Wednesday, 30 December 2015

Against bonsai parents

I've been polishing this piece of writing for about six years. It explains why I parent the way I do (yes, I have children - I don't talk about them much online though). People have asked what my 'secret' is. It's the classic 'less is more' approach. It's also a reaction to the way I was brought up and it may come as no surprise that the writing was actually done as an exercise for a counsellor who wanted to 'see something of my feelings written down'. He also said that he hoped that I would publish it one day so here it is.

Besides, New Year's Eve seems like the right time to publish a more personal post.

How to grow a bonsai tree:

Sow the seed in a pot that is too small.  As the seed begins to grow, keep the pot small – by giving the roots no opportunity to extend, you ensure the tree will stay tiny. Wire and clamp both trunk and branches – this guarantees that the tree grows the way you want it to grow. Plan the most attractive composition for the branches then train them in this direction using the wires. Pruning is essential; clip and snip to prevent the tree from becoming unwieldy or, heaven forbid, large. With enough time and effort (and you will need to put in a lot of time and effort as bonsai trees need constant tending) you will have a miniature tree that will be a testament to your patience and industry. People will be amazed at your mastery over nature and you will feel a huge sense of accomplishment and pride.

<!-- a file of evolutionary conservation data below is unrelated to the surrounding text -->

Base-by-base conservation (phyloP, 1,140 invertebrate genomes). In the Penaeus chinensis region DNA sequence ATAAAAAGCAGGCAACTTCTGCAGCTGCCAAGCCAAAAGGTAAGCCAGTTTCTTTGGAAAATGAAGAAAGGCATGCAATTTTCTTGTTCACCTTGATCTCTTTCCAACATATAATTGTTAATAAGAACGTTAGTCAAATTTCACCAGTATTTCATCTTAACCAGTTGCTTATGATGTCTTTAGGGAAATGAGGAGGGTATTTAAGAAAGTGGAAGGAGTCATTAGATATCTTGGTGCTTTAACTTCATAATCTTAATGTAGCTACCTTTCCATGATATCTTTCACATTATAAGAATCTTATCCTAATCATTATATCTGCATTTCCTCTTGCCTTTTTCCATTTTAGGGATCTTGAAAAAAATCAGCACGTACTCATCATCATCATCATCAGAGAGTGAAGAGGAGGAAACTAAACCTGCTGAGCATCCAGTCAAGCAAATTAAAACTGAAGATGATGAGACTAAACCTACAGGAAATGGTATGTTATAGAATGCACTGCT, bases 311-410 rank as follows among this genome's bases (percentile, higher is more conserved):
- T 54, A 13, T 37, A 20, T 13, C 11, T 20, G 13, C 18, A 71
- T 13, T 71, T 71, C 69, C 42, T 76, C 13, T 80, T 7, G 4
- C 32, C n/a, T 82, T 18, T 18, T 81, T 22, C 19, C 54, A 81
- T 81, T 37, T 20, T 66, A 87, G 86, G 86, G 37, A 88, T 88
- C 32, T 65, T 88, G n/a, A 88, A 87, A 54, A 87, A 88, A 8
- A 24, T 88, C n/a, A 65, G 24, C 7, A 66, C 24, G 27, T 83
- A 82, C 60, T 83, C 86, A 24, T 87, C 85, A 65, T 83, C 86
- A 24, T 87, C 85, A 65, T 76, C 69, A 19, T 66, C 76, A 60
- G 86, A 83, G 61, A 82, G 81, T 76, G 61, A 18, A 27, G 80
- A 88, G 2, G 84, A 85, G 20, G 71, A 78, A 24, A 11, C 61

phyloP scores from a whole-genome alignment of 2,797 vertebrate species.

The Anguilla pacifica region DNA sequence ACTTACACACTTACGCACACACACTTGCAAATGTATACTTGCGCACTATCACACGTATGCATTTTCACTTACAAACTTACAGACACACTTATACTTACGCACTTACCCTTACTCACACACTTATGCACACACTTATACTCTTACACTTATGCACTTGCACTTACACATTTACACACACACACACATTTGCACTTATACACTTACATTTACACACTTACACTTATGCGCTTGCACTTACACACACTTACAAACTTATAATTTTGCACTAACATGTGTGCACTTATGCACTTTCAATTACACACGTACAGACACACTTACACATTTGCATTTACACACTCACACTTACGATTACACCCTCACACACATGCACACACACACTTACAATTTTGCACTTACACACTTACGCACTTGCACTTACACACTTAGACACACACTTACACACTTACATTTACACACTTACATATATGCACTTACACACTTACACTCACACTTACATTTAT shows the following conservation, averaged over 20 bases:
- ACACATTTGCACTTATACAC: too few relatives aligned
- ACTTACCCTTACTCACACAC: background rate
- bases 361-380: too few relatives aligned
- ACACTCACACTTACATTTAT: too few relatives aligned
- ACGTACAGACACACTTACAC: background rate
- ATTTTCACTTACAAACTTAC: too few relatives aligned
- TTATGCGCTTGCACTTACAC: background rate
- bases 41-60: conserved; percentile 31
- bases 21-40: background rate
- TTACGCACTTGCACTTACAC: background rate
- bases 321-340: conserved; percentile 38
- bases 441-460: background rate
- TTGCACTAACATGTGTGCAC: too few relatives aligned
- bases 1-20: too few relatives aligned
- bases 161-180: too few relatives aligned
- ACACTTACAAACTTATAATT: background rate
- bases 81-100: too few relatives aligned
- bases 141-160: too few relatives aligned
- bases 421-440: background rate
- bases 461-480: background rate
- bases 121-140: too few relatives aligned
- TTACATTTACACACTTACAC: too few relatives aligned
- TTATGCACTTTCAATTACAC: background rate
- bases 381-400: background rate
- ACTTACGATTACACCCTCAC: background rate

How to grow a tree:

Sow the seed in the ground. Watch over the seedling while it is still tiny – you may need to protect the tender young shoots. In the early stages, you may need to prop it up, but after a while the trunk will be strong enough that it can grow without support. Water regularly in the beginning. After a while, when the roots have grown deep and wide, it will source its own sustenance from the earth.  Prune as little as you can, if at all. The tree will find its own form and this is beautiful in itself without any shaping from you. As time goes by, you will find that you need to tend the tree less and less. Step back. Watch it grow and grow. Years later, you will find that the tiny tree that you watered and kept safe has become something majestic and wonderful.  People will be amazed at its size and form and beauty, and you will feel a huge sense of accomplishment and pride.

How to grow a child:  as you would grow a tree – watch over them while they are still tiny and vulnerable; prop them up in the early stages; sustain them until they can sustain themselves. Don’t be tempted to show your mastery over nature by stunting them, by keeping them small. Don’t clip at them and snip at them just because you think they should be or look a certain way. Don’t grow a child as you would a bonsai. Don’t take a living being and make them lesser than they can be.

Some parents are bonsai parents. Bonsai parents have an idea of what they want their children to be and they take every step they can to realise this. They end up with ‘show children’ who demonstrate what time and effort and money can achieve. That these children might not be happy never occurs to them. Appearance is everything, after all.

Here’s the thing though: every bonsai has, at its heart, the ghost of a natural tree than never was.When you’ve been constrained, shaped, prevented from going in a direction that felt natural to you - simply because someone else felt it would be better for you to go a particular way, that they would prefer you to be different to your own inclination - your inner tree yearns to burst out and stretch its roots and branches.

Working in education. I have seen whole systems dedicated to the production of ‘bonsai children’ – governments and parents who all want that managed perfection that is only achieved by constant interference and control, by pedagogical and familial snipping and clipping. If you cultivate thousands of bonsai trees, you will end up with a bonsai tree display. It might be pretty at first but, after a while, one bonsai looks pretty much like another. If, however, you grow thousands of trees, you will end up with a forest. No one can argue about the many benefits and the far, far greater beauty of a forest.